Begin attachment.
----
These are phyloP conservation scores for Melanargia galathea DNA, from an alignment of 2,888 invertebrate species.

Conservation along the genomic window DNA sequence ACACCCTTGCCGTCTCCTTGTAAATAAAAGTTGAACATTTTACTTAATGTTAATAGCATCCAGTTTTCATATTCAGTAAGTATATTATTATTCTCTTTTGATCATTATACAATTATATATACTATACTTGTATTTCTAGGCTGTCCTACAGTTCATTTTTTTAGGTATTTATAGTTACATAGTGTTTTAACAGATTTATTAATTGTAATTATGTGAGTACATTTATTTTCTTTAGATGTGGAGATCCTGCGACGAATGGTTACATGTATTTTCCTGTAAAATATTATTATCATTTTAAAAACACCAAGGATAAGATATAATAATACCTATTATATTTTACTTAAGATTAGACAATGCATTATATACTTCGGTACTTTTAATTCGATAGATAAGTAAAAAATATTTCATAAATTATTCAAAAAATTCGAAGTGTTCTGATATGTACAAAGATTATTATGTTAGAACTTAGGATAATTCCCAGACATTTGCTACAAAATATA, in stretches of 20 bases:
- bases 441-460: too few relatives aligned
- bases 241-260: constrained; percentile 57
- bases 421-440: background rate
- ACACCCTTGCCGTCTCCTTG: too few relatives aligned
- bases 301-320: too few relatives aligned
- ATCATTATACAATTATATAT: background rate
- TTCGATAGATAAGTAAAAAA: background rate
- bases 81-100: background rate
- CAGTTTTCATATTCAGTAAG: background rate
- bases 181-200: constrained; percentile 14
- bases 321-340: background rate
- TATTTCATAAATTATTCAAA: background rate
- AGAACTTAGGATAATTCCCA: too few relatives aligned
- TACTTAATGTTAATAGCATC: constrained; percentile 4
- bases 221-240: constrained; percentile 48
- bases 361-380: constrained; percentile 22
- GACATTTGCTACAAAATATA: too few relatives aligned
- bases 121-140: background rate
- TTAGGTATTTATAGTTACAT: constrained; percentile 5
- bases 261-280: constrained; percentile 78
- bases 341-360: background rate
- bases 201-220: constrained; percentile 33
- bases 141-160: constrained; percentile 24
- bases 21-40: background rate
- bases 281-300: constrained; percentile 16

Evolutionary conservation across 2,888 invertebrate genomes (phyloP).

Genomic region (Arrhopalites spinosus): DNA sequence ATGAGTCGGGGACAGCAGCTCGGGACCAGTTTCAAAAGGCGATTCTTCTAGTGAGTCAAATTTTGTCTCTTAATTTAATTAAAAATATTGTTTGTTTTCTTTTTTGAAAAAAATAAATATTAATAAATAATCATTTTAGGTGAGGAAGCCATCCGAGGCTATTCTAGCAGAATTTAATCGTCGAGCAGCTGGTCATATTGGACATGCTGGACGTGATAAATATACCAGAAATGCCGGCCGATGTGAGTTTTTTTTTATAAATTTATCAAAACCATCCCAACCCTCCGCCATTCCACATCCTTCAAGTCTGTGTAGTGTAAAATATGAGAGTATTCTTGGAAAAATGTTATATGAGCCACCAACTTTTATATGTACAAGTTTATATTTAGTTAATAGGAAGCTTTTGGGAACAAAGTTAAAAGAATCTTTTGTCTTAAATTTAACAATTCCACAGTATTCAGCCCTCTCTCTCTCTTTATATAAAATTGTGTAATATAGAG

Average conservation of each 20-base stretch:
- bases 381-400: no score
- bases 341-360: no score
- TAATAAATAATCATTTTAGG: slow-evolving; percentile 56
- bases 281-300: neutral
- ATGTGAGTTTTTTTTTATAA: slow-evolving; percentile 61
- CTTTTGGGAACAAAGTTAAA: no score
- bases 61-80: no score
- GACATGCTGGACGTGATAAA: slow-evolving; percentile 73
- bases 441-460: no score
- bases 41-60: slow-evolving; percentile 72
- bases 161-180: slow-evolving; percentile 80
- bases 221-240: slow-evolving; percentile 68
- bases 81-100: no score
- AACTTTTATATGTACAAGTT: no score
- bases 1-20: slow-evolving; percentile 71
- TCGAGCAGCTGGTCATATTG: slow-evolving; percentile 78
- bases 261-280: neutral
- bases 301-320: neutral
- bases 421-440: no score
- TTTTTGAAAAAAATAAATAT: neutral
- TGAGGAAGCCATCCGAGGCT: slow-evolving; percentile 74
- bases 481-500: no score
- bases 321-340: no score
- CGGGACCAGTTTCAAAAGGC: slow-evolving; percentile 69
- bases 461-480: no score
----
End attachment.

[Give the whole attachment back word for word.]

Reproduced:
These are phyloP conservation scores for Melanargia galathea DNA, from an alignment of 2,888 invertebrate species.

Conservation along the genomic window DNA sequence ACACCCTTGCCGTCTCCTTGTAAATAAAAGTTGAACATTTTACTTAATGTTAATAGCATCCAGTTTTCATATTCAGTAAGTATATTATTATTCTCTTTTGATCATTATACAATTATATATACTATACTTGTATTTCTAGGCTGTCCTACAGTTCATTTTTTTAGGTATTTATAGTTACATAGTGTTTTAACAGATTTATTAATTGTAATTATGTGAGTACATTTATTTTCTTTAGATGTGGAGATCCTGCGACGAATGGTTACATGTATTTTCCTGTAAAATATTATTATCATTTTAAAAACACCAAGGATAAGATATAATAATACCTATTATATTTTACTTAAGATTAGACAATGCATTATATACTTCGGTACTTTTAATTCGATAGATAAGTAAAAAATATTTCATAAATTATTCAAAAAATTCGAAGTGTTCTGATATGTACAAAGATTATTATGTTAGAACTTAGGATAATTCCCAGACATTTGCTACAAAATATA, in stretches of 20 bases:
- bases 441-460: too few relatives aligned
- bases 241-260: constrained; percentile 57
- bases 421-440: background rate
- ACACCCTTGCCGTCTCCTTG: too few relatives aligned
- bases 301-320: too few relatives aligned
- ATCATTATACAATTATATAT: background rate
- TTCGATAGATAAGTAAAAAA: background rate
- bases 81-100: background rate
- CAGTTTTCATATTCAGTAAG: background rate
- bases 181-200: constrained; percentile 14
- bases 321-340: background rate
- TATTTCATAAATTATTCAAA: background rate
- AGAACTTAGGATAATTCCCA: too few relatives aligned
- TACTTAATGTTAATAGCATC: constrained; percentile 4
- bases 221-240: constrained; percentile 48
- bases 361-380: constrained; percentile 22
- GACATTTGCTACAAAATATA: too few relatives aligned
- bases 121-140: background rate
- TTAGGTATTTATAGTTACAT: constrained; percentile 5
- bases 261-280: constrained; percentile 78
- bases 341-360: background rate
- bases 201-220: constrained; percentile 33
- bases 141-160: constrained; percentile 24
- bases 21-40: background rate
- bases 281-300: constrained; percentile 16

Evolutionary conservation across 2,888 invertebrate genomes (phyloP).

Genomic region (Arrhopalites spinosus): DNA sequence ATGAGTCGGGGACAGCAGCTCGGGACCAGTTTCAAAAGGCGATTCTTCTAGTGAGTCAAATTTTGTCTCTTAATTTAATTAAAAATATTGTTTGTTTTCTTTTTTGAAAAAAATAAATATTAATAAATAATCATTTTAGGTGAGGAAGCCATCCGAGGCTATTCTAGCAGAATTTAATCGTCGAGCAGCTGGTCATATTGGACATGCTGGACGTGATAAATATACCAGAAATGCCGGCCGATGTGAGTTTTTTTTTATAAATTTATCAAAACCATCCCAACCCTCCGCCATTCCACATCCTTCAAGTCTGTGTAGTGTAAAATATGAGAGTATTCTTGGAAAAATGTTATATGAGCCACCAACTTTTATATGTACAAGTTTATATTTAGTTAATAGGAAGCTTTTGGGAACAAAGTTAAAAGAATCTTTTGTCTTAAATTTAACAATTCCACAGTATTCAGCCCTCTCTCTCTCTTTATATAAAATTGTGTAATATAGAG

Average conservation of each 20-base stretch:
- bases 381-400: no score
- bases 341-360: no score
- TAATAAATAATCATTTTAGG: slow-evolving; percentile 56
- bases 281-300: neutral
- ATGTGAGTTTTTTTTTATAA: slow-evolving; percentile 61
- CTTTTGGGAACAAAGTTAAA: no score
- bases 61-80: no score
- GACATGCTGGACGTGATAAA: slow-evolving; percentile 73
- bases 441-460: no score
- bases 41-60: slow-evolving; percentile 72
- bases 161-180: slow-evolving; percentile 80
- bases 221-240: slow-evolving; percentile 68
- bases 81-100: no score
- AACTTTTATATGTACAAGTT: no score
- bases 1-20: slow-evolving; percentile 71
- TCGAGCAGCTGGTCATATTG: slow-evolving; percentile 78
- bases 261-280: neutral
- bases 301-320: neutral
- bases 421-440: no score
- TTTTTGAAAAAAATAAATAT: neutral
- TGAGGAAGCCATCCGAGGCT: slow-evolving; percentile 74
- bases 481-500: no score
- bases 321-340: no score
- CGGGACCAGTTTCAAAAGGC: slow-evolving; percentile 69
- bases 461-480: no score